I think it’s a welcome change that CBSE has given more emphasis on ‘application-based’ questions this time rather than theoretical questions based on rote-learning. A student’s true potential can only be judged by how he applies the knowledge he’s gathered over the years rather than blurting out whatever was rote-learned during months preceding the exams. Every student would welcome this but not at this juncture. Everyone was ‘equipped’ to give that ‘traditional’ kind of a paper. So, it’s not that the students don’t want application-based learning and discarding of rote-based learning system but since the teachers and schools had ‘programmed’ and ‘equipped’ the students in a certain manner, most of them were surprised with the so-called ‘difficulty level’.

I’ve talked to several students who gave the paper yesterday. None of them is saying that questions were out of course. They were just surprised because they hadn’t expected these kind of questions and it took them more time to solve them. They weren’t ‘equipped’ well to solve these questions. Who equips them? Teachers and the School.

Last time when the CBSE implemented the CCE scheme, the schools ruined it with faulty implementation. EVERY school ignored the spirit of the scheme and focused on how to increase the 10 CGPAs since the evaluation lied directly with the school.

Everyone has a lesson to take from this fiasco.

Lessons for Students: Let students take a stand and not let schools/teachers ruin the ‘Application-based’ learning CBSE is trying to introduce. Most students want application-based learning. They are sick and tired of rote learning things and blurting it out on the answer sheets. Under the influence of teachers/parents, students are unwilling to criticize the system publicly or question teachers the manner in which we are taught. Also, most students take refuge in statements given by teachers. For example, “Even the teacher was saying, the paper was ‘difficult’ and not according to ‘pattern'” She must be right. STOP! Let’s have a mind of our own and question teachers/schools the way they teach us. Most Schools charge hefty fees. We are paying them to provide us service, this in essence means that students and parents are consumers. They have a right to question and demand accountability. If we don’t question or speak up, students will continue to suffer because whatever happens, students are the ultimate victims, like in this case.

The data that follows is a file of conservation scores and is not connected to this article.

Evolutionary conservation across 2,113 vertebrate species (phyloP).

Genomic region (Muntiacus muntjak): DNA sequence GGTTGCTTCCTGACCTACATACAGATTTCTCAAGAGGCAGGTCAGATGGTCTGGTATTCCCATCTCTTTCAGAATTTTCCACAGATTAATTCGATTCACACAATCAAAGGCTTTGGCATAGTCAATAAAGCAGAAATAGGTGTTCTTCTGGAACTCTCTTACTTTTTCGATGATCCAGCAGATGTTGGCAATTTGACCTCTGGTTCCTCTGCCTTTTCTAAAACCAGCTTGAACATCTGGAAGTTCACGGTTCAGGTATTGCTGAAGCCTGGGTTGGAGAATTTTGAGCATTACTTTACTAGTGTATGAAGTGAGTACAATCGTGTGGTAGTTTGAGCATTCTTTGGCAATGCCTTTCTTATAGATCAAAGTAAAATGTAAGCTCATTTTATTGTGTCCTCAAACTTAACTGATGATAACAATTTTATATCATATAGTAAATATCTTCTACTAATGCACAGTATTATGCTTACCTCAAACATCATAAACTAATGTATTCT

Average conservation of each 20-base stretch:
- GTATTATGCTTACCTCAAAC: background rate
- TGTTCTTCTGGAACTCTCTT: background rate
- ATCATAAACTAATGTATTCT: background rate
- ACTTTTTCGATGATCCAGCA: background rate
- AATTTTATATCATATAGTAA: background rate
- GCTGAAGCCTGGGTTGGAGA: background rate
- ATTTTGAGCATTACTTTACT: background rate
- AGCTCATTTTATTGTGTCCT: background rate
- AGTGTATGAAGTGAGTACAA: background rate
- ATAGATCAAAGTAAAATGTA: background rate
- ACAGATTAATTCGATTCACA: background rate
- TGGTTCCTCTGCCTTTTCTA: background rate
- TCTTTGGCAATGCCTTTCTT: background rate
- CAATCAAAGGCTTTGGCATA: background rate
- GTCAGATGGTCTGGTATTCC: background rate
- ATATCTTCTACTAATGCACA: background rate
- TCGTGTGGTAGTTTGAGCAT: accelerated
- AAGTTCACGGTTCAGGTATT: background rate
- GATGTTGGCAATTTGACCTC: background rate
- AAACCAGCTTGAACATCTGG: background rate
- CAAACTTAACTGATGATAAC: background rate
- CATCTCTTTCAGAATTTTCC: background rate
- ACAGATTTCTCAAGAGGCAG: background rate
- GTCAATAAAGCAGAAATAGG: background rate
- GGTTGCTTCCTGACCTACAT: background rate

Lessons for Teachers: I’ve met some very passionate teachers in my lifetime. They love their subject and they try to impart as much knowledge as they possess to their students. But such teachers are being tied down with the regressive education system we have. So, it’s not that we do not possess quality teachers but the demands of standardized examinations and hunger for marks/results are such that they have to alter their way of teaching and focus their teaching centring around Exams. This must change. Teachers should be given freedom to teach students in a way they can best impart them knowledge. Teaching should be learning-oriented and not examination-centric. This paper should be an eye-opener and teachers must introspect their role. Teachers and Schools are the most important institution in our Nation. They build future generations. It is in their hands to mould the future generations. Stop. Take a deep breath. And Introspect. India is the Youngest Nation. Don’t let the Demographic Dividend go waste, please. You all have a unique opportunity to shape the future of our Nation. The magnitude of responsibility is huge.

Lessons For the Board: Initiatives like moving towards a system based on application learning would have few critics. Everyone would welcome it. We’ve long suffered under the system based on rote-learn. But all such initiatives should be carefully planned and implemented. Remember what ‘shock therapy’ reforms led to in Russia? Let’s not give education reforms the tinch of shock therapy. Lenient marking of such papers this time is in order and a better implementation of this system from next year onwards is required. Please don’t let this revolutionary reform process go waste. There’ll be a lot of criticism but you must go ahead with it consulting all stakeholders and building consensus.

“Even if I am a minority of one, truth is still the truth” – Mahatma Gandhi